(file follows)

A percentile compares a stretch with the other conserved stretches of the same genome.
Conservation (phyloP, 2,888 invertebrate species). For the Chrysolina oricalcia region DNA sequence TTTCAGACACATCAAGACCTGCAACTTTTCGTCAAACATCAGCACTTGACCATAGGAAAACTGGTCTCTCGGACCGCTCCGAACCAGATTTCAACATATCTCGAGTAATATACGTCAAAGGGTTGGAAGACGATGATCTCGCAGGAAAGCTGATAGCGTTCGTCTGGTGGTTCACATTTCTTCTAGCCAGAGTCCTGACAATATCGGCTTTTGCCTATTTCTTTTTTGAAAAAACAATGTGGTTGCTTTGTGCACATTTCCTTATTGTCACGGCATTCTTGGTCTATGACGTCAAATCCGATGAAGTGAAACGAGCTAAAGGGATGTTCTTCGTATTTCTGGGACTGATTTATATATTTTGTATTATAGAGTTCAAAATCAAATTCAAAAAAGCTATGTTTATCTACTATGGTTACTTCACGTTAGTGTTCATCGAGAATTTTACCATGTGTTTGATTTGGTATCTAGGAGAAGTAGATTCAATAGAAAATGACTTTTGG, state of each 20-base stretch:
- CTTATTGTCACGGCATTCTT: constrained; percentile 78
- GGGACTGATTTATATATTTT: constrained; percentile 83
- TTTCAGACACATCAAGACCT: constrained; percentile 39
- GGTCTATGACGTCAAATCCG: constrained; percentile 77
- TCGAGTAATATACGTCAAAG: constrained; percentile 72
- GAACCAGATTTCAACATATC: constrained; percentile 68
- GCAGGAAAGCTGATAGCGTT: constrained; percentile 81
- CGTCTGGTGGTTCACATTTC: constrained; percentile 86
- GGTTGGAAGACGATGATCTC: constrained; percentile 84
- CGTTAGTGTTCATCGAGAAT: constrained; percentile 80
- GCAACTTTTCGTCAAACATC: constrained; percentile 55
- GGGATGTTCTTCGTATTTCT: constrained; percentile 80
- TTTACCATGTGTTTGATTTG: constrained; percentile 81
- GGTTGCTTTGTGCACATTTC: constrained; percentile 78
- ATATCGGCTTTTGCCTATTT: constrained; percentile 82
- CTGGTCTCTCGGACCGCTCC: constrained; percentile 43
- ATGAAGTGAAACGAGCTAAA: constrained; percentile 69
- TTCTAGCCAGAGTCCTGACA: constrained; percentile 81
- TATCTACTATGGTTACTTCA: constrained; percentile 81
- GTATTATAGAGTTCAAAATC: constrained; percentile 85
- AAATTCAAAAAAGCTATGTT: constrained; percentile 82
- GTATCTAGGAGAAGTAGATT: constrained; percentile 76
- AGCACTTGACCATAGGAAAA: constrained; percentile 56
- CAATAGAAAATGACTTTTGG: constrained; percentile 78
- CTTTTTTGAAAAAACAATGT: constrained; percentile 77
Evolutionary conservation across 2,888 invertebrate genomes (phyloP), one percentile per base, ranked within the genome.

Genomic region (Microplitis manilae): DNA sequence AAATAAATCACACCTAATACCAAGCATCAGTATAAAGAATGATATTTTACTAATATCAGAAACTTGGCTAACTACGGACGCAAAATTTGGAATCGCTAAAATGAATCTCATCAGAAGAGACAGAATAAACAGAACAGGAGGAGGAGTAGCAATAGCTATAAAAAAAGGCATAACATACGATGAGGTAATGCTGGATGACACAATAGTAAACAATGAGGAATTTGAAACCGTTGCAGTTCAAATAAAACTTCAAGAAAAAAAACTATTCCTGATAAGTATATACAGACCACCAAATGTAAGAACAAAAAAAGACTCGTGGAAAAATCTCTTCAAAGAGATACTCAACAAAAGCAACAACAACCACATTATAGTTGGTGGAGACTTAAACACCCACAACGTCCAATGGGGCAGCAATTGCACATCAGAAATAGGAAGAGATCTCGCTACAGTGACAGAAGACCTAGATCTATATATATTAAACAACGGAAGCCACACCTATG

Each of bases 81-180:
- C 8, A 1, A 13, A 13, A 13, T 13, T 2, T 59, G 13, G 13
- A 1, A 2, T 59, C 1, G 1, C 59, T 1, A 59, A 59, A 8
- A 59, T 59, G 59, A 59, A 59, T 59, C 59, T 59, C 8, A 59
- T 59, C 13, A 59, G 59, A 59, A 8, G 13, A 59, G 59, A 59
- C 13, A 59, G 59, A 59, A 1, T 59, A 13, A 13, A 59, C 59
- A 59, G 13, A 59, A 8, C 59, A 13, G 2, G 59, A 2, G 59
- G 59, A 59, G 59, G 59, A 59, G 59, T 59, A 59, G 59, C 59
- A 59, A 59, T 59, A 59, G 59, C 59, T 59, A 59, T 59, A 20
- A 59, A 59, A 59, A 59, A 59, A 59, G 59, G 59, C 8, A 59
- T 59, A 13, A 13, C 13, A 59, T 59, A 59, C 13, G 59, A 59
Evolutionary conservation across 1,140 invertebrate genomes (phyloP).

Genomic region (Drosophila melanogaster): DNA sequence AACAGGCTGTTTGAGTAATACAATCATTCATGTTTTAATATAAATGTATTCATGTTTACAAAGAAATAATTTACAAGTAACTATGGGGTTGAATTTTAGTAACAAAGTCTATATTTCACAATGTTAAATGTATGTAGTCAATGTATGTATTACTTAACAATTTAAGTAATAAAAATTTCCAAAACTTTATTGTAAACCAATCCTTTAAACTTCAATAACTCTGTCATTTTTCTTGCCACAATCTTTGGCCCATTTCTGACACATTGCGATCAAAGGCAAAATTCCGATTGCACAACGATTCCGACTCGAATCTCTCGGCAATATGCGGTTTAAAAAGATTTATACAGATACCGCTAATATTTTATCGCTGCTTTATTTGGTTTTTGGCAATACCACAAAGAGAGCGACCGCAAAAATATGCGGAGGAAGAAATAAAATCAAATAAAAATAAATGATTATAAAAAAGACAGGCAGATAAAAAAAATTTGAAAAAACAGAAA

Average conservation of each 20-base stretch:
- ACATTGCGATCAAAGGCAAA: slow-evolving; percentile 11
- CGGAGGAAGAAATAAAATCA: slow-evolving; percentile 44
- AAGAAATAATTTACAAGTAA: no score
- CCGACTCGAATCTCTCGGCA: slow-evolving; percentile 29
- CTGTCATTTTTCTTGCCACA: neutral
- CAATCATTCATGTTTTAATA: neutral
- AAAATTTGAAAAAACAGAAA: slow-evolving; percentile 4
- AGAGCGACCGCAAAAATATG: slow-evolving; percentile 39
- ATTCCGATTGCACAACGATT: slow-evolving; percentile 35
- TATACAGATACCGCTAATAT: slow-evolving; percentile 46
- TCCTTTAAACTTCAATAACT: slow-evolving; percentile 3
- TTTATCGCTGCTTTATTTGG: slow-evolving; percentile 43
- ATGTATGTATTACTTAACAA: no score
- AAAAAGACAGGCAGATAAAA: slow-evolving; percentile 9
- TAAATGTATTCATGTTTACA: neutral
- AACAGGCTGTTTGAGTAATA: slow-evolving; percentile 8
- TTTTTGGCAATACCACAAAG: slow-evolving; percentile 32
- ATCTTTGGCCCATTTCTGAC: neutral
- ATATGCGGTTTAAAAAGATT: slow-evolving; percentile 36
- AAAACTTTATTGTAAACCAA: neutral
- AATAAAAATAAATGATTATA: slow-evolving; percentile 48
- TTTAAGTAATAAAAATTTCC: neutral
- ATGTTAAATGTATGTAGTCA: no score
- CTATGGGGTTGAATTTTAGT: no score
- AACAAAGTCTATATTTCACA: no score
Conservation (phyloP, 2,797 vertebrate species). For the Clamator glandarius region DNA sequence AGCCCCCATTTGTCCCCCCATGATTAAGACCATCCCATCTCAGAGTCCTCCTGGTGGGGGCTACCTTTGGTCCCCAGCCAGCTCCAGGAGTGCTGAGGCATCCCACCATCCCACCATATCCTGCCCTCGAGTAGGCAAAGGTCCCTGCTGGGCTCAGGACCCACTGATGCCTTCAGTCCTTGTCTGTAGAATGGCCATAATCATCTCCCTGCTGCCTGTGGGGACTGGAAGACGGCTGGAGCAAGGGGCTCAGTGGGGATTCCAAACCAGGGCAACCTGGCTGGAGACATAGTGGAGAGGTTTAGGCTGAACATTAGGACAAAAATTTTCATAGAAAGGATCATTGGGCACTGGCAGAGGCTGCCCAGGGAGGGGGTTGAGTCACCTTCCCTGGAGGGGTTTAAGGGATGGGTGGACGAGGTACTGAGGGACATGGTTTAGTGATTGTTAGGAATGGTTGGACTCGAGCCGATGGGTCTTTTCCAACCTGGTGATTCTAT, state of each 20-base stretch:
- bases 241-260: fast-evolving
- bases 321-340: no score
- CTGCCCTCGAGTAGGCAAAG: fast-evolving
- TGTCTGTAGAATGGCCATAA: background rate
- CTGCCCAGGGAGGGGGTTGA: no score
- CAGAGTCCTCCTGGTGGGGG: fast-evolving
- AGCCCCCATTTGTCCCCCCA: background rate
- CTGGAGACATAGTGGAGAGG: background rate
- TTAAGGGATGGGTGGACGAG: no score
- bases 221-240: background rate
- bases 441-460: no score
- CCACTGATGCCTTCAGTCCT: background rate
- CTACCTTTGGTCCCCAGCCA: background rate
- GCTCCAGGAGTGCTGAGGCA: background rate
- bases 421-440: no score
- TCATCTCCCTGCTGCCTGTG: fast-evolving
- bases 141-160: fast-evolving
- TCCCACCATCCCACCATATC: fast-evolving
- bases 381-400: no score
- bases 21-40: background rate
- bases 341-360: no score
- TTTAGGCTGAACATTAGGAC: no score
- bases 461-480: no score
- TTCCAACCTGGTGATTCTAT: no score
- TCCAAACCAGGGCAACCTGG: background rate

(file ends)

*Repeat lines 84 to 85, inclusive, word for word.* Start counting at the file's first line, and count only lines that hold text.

- bases 421-440: no score
- TCATCTCCCTGCTGCCTGTG: fast-evolving